If the words privacy, confidentiality, data protection, and security strategy are not a part of your company’s discussions, then you may have a serious problem. These days, it is unlikely that any company is immune to the possibility of a security breach. It seems like almost every single week there is “shocking” news of a massive online intrusion, with analysts usually estimating that the personal data of millions of employees or clients may have been affected.
However, this isn’t exactly shocking anymore. As much as the media enjoys sensationalizing stories, people cannot be surprised that this is such a regular occurrence. Data is powerful and valuable, and as long as this is true, there will be shameless individuals seeking to capitalize on it in any way possible. As a result, company leaders, and the parties with whom they transact, such as consultants and legal counsel, must proactively and aggressively outline a coherent security strategy that focuses on the vigorous protection of any and all company data, including matters contained within a company’s internal contracts (such as employee agreements), as well as information pertaining to all external contracts. Failure to do so has the potential to inflict serious harm on a company, ranging from the financial drain associated with cleaning up the mess to the possibility of an irreparably damaged reputation and lost business. Plus, if it is internal data relating to employees or IP matters, there is the potential for endless, costly litigation.
There are various ways companies can go about securing company data, and at the minimum, all software solutions that are utilized for handling sensitive company information, including the information contained within contracts, should have security at their core. Here are four simple yet powerful features that smart leaders look for to protect confidential company information.
Any software that is used to store sensitive information should have the ability to limit access. In general, a solid solution will provide administrator roles, allowing anyone with such designation to access and oversee all stored data. In addition, there should be permissions-based roles that restrict a user’s ability to access information s/he doesn’t really need to view. This reduces the number of individuals unnecessarily accessing and viewing any confidential information and diminishes the possibility of it becoming intentionally or inadvertently disseminated.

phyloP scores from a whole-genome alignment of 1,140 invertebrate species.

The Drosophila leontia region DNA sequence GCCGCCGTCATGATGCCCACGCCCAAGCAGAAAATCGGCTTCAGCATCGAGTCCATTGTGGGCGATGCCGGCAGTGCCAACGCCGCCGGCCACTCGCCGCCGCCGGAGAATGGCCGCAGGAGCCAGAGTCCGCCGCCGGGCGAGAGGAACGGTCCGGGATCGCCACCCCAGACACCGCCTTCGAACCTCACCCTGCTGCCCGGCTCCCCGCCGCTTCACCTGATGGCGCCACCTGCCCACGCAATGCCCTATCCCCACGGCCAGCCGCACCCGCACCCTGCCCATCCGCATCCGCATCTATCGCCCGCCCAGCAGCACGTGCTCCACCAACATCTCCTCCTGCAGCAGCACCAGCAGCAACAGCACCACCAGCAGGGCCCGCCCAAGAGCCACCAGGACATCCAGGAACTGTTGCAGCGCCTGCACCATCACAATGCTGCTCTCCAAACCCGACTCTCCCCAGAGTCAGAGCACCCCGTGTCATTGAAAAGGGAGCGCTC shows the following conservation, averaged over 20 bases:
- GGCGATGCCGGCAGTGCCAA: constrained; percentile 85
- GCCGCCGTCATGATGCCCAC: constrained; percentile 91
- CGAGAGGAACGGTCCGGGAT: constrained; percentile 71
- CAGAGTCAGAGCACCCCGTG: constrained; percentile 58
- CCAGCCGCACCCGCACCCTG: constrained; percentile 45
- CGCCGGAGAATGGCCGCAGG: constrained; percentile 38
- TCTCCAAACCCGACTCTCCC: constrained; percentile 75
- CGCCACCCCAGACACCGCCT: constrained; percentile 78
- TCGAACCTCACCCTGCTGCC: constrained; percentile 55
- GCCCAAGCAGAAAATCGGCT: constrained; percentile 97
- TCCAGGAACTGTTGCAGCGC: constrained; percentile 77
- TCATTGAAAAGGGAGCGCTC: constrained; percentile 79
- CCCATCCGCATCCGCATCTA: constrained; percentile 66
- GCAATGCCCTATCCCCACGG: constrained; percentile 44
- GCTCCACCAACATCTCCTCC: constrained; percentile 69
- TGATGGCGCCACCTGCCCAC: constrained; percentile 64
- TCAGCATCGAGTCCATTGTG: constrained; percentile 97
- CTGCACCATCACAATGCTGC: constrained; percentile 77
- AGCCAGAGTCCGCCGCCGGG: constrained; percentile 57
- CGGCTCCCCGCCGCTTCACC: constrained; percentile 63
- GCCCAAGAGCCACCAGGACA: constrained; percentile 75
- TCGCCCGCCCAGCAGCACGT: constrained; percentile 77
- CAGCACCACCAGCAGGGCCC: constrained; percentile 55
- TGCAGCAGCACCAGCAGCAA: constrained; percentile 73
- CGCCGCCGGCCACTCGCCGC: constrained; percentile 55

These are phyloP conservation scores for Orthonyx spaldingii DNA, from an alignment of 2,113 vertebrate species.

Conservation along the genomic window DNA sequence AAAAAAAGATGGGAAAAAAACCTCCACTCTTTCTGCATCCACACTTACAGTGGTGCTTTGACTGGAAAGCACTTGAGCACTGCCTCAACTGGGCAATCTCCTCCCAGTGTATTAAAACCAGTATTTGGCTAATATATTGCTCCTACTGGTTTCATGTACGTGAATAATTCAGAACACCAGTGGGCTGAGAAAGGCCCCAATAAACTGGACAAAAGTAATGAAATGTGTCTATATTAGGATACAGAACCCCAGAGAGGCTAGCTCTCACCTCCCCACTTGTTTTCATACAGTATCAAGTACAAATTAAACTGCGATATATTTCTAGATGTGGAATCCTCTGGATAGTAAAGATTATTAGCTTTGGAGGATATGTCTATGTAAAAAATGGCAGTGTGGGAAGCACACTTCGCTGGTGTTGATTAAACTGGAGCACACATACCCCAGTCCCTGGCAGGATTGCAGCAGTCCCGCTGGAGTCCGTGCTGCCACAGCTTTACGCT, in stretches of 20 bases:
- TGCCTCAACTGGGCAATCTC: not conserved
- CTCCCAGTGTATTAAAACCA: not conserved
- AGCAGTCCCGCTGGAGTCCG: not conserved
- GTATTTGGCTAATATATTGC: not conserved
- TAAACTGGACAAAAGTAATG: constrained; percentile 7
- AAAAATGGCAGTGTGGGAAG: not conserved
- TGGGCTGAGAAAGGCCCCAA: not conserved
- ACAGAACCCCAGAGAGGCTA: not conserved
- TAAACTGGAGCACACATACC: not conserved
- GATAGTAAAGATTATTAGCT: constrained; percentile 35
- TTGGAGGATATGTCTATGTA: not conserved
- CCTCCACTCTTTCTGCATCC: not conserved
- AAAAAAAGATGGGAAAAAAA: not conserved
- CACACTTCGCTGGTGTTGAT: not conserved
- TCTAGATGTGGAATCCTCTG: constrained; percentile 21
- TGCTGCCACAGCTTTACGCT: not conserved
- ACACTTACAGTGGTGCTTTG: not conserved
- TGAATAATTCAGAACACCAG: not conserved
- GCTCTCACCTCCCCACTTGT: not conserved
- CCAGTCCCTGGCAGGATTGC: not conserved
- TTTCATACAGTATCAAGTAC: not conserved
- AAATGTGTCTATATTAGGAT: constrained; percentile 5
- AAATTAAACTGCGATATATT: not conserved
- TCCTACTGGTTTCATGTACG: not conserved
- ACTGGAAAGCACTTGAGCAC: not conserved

Data can’t just be stored on a password-protected hard drive or in an online repository. There has to be more than the typing of a word and perhaps some numbers and symbols between your data and prospective hackers. Two-factor authentication requires anyone seeking access to a specific solution to enter more than one password at different entry points. This is the single most effective thing smart leaders implement at their company to protect from data breaches. Most email clients already have two-factor authentication, and any software with security at its core will offer it as well. And the good news is two-factor authentication is simple, effective, and usually free.
Important company data that is saved electronically needs to be encrypted. A secure system should encrypt data both in transit and at rest. This makes data unreadable should a system be accessed by unauthorized parties.
In addition to preventing people from accessing data and requiring strict entry protocols, it is important to monitor any data-related activities. Fortunately, many software solutions track all actions taking while using them. Thus, if something specific is inappropriately revealed, it will be a lot easier to trace it back to the source.
There is a common misconception that robust security measures require the investment of exorbitant sums of money, but this just isn’t true anymore. Depending on your company’s unique needs, there is no doubt a solution out there that can effectively protect your company’s data at a reasonable cost.
This post originally appeared on the ContractWorks Blog.
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